Monday, March 16, 2015

Too Cocky. Not Enough Measuring. Amature Work..

A Disaster in graphite; 6 x 8, TMDD Series, 2015

Harsh criticism for someone who should have known better.  Too cocky and not enough measurement notes about sums up what went wrong this morning--and as soon as I opened my mouth about taking all those life drawing classes who needs any more of them! How egotistical can one be? 

 But at least I know where I cut corners:  I didn't match up strategic points.  Note the vertical midline that starts at his ear lobe and passes through his sternum, the groin and the outside of his ankle. My midline was noted and drawn too late. I am about one quarter inch off on the placement of that leg. The bottom of his right hand cupping the edge of the chaise sets the bottom of the calf on his left leg. I really should have dissected the reference.  My ego got the better of me.

--And my errors go on:   I am also off on the other one for both his feet end at the horizontal line across the bottom of the page.  This drawing is a disaster that wouldn't have happened had I followed my own advice to measure relationships and match points initially and  periodically throughout a drawing.  This guy's pose is worthy of a do over though-not in graphite on a small sheet of paper, but in charcoal on a larger format where a gestural stroke has the room to be gestural.    

10 comments:

  1. It boils down to being human.. humans are imperfect... btw, u are pretty harsh on yourself, then again, maybe that's why I enjoy your watercolors and drawings... is it just the portraits that need to be exact and uniform? or are your watercolors fall into the same measuring? To the untrained/uneducated eye, I don't see the imperfections.. you have taught me a lot about drawing.. wish I could attempt to achieve what u have.

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    1. No, those are carefree paintings. Most of us don't care if a pot of flowers isn't exactly as it is, In fact, we like distortions better; they're more interesting. Not so with realistic figure drawing. I don't think criticizing my work honestly is being too hard on myself. I know I can do better, It takes self confidence to publicly lambast a poor piece of work. It doesn't help me, i.e.the next piece,, to accept my own sloppiness. on this one. Note: I did not tear the offending drawing out of my sketch book. It is an excellent example of what not to do again. :-))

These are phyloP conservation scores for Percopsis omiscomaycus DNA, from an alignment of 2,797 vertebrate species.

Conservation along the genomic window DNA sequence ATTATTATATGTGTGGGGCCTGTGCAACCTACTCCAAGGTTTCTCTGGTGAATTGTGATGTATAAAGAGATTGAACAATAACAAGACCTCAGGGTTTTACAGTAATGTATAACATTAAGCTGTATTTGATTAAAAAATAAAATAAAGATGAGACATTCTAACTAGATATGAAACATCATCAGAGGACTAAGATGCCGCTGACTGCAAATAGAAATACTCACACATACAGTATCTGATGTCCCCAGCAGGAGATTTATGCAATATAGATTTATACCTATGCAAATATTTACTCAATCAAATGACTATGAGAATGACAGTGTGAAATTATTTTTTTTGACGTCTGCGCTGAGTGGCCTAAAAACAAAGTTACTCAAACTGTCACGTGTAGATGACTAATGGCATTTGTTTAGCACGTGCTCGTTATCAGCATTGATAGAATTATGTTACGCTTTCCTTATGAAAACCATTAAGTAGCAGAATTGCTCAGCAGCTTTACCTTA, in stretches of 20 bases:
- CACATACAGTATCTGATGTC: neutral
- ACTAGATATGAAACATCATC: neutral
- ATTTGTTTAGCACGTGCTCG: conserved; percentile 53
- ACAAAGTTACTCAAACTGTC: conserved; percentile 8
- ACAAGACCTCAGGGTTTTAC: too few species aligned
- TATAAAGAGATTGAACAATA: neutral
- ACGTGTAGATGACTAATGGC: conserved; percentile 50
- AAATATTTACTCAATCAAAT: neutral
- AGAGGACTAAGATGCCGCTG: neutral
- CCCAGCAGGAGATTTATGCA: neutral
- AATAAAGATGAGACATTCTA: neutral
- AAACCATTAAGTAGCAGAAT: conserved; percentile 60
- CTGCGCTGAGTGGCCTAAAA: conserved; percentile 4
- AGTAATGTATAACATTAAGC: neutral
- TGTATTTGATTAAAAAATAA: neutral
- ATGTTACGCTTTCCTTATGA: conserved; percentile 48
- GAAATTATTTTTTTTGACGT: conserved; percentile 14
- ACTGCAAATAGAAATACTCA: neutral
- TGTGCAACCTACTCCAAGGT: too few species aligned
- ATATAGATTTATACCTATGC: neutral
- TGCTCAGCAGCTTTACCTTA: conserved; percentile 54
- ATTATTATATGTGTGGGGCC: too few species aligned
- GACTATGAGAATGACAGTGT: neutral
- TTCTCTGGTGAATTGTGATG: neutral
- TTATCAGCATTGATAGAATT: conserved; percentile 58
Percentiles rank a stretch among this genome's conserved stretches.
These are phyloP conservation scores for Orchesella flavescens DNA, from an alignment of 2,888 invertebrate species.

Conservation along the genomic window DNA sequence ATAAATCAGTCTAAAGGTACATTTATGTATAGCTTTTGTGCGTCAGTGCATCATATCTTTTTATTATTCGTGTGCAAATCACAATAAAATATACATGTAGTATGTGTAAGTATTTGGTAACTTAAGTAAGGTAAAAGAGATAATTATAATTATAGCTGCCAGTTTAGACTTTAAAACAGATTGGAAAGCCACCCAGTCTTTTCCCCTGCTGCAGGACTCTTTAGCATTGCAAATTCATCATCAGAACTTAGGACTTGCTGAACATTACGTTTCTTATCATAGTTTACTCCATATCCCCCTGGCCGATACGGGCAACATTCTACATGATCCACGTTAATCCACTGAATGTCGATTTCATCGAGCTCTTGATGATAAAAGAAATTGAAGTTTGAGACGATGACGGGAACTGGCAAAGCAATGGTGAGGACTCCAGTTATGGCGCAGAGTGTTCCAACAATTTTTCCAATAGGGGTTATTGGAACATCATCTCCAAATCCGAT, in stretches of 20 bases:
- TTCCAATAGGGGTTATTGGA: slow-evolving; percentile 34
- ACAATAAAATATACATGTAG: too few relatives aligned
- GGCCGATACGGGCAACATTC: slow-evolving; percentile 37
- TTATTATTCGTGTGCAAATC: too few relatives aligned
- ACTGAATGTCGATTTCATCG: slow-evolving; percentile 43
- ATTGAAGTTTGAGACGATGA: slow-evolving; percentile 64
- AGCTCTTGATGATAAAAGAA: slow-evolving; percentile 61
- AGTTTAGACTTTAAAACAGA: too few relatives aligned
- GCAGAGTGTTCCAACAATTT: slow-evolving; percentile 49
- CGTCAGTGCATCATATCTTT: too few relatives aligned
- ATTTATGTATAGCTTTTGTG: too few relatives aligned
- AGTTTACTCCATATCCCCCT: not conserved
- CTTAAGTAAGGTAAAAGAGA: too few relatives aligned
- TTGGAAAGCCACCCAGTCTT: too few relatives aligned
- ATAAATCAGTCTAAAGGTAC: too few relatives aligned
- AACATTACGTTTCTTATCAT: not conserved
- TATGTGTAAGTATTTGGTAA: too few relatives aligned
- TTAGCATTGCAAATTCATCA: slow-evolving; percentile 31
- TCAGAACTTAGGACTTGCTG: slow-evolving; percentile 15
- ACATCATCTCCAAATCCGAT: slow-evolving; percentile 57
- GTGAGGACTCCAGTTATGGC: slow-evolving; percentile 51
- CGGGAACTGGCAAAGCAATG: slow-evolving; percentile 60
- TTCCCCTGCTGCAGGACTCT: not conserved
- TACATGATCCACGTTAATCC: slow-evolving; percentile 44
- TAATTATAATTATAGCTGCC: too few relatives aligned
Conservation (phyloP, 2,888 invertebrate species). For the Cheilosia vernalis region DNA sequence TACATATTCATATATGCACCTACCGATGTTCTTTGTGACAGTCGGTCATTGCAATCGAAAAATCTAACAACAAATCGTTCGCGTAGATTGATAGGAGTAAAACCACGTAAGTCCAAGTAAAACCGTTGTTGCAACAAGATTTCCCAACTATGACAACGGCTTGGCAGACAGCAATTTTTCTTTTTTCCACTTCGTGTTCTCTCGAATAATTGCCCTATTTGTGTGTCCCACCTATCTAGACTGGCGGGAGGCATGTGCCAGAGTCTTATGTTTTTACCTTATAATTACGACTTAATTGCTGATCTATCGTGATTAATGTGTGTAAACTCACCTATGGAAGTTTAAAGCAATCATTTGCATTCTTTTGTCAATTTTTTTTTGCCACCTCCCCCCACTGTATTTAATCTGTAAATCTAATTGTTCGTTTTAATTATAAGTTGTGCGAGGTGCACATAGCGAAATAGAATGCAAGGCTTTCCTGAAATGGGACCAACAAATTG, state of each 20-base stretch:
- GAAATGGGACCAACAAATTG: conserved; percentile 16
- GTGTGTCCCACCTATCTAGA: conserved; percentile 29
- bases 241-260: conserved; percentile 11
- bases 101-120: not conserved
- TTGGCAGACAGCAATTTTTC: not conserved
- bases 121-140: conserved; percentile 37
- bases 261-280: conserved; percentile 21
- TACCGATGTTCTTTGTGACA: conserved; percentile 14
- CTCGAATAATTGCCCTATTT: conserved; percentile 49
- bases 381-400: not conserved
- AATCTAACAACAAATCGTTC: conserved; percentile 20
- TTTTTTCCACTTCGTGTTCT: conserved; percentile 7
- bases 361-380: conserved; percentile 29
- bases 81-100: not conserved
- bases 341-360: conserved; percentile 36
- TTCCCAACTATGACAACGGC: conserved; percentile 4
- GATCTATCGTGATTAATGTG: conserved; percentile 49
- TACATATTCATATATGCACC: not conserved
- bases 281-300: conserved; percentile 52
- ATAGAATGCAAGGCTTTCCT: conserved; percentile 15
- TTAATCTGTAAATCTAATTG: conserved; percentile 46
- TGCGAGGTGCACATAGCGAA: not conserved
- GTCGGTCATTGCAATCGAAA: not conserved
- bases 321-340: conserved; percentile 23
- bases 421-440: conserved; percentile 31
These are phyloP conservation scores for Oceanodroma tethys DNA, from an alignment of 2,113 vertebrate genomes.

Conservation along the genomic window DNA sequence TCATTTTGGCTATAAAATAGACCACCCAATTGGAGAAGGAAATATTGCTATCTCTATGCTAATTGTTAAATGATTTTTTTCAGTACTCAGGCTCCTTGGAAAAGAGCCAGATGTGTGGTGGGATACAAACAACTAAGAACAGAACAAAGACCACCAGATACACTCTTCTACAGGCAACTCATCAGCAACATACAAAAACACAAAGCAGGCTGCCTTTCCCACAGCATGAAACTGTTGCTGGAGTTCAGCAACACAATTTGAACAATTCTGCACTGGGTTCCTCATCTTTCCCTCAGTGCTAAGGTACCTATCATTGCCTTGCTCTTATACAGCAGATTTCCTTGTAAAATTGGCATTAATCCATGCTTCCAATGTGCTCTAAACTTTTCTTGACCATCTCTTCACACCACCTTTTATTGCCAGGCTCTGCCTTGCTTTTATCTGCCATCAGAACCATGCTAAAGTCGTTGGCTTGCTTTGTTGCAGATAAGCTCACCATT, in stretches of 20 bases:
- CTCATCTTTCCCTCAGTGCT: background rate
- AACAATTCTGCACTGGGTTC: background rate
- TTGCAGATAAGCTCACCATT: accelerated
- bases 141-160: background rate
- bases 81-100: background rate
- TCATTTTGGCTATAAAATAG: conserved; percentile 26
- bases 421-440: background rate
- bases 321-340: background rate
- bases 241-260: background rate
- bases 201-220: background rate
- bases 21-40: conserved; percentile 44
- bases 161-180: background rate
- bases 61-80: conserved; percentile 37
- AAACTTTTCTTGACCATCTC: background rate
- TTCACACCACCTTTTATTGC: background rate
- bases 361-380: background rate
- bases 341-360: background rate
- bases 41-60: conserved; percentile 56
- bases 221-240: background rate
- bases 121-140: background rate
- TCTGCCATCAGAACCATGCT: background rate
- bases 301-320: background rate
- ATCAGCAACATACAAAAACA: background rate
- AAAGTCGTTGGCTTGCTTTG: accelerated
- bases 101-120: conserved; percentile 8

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  2. You didn't mean to but you gave me a great start to my day.
    I saw the heading "Too Cocky" and then scrolled down to see the circled area. What a riot. Look at the highlighted area on his shorts!!!!
    My hubby is still rolling on the floor... I guess we have smutty minds.
    Dear, dear Linda. Thank you. I know you don't mind me sharing this wonderful happenstance...or maybe a freudian slip?

    On a serious note. I see exactly what you are saying and kudos for sharing.

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    1. It's funny how the subconscious puts words in our heads that spill pricelessly onto the page. Pointing that out gave me a much needed chuckle. Thanks.

      I think sharing our failures along with our successes is of great value. Sometimes failures come one right after the other and can kill the drive, cause blocks. It's important to know that failure is the way forward. There was a gal who came to the group I was in who wanted to learn how to draw. When attempt after attempt failed to produce anything she considered decent,, she quit and went on to take a class in jewelry making where I guess drawing isn't necessary? I believe that drawing is a prerequisite to design too. It was my drawing ability that allowed me to go into design where I made a good living. If you can draw you can turn that skill towards any art oriented discipline. All forms start with a sketch, a concept drawing, sometimes quite a few of them. I ran into that gal a year later and she showed me the jewelry she made. It was uninspired. Playing around with clay would have been helpful to her too.

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  3. You are not alone!!! I have, several times [many times???], made errors in proportion and perspective, in a "finished" drawing for a painting, and not noticed that something was strangely off till I was half-way though the painting. Don't be too harsh on yourself :)
    Kathryn

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    1. It's cockiness and laziness that causes us the pain of failure. Thank God I realize that! I'm obviously becoming a bit forgetful in my Golden years. :-))

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  4. This time, a bigger smile.

    About the drawing, I use the mirror reflection to let me know how off my proportions are. Not that I always correct, but, then, I am not aiming for portraiture or even realism.

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    1. When painting, I do that too. These morning sketches are just warm up, free hand, as few tools as possible, practice sessions. My eye did catch the errors and I knew exactly why I made them. That's when I pulled out my straight edge and started checking. It should have been out when I started. Like I said, 'cocky.' Cockiness is NOT next to Godliness. :-))

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  5. Definitely way too hard on yourself. Tomorrow, another day, another drawing. I enjoyed the 'too cocky' to.

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    1. That's what Ellis said and he never has a comment. He thinks the drawing is good. I think I should give it another try knowing what I know from this one.

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